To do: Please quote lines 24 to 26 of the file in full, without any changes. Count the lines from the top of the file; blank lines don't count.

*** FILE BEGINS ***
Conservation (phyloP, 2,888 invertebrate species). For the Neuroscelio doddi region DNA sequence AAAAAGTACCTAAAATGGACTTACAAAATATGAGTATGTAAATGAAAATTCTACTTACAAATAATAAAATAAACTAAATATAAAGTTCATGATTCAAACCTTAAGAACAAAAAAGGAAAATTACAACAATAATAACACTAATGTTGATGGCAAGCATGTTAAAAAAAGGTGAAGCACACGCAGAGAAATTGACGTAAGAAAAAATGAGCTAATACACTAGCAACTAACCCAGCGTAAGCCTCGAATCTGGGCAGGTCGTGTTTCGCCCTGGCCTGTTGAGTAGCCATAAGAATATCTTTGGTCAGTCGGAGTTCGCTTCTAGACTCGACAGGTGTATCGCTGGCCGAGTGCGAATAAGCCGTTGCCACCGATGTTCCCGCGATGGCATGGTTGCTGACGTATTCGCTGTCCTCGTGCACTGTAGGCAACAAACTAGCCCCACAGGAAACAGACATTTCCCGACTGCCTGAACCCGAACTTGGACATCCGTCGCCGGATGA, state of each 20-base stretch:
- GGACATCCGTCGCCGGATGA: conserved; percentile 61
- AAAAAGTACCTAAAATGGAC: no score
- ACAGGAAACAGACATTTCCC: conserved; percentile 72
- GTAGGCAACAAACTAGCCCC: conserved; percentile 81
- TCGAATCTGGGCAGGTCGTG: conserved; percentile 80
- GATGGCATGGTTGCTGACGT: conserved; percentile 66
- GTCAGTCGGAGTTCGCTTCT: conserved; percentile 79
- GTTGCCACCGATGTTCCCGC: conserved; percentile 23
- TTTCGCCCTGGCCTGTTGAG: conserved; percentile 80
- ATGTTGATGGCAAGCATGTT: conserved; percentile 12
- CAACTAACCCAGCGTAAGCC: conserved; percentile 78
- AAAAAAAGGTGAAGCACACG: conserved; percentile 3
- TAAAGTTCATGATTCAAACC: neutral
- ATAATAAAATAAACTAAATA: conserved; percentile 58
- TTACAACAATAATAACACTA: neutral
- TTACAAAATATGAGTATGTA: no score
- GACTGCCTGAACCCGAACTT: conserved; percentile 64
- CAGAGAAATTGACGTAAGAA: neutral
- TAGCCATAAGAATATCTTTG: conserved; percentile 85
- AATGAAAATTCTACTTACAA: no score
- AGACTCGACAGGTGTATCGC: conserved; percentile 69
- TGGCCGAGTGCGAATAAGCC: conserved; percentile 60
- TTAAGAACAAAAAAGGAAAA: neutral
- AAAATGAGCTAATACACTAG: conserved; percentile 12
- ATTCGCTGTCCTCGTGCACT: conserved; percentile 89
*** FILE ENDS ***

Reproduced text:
- TTAAGAACAAAAAAGGAAAA: neutral
- AAAATGAGCTAATACACTAG: conserved; percentile 12
- ATTCGCTGTCCTCGTGCACT: conserved; percentile 89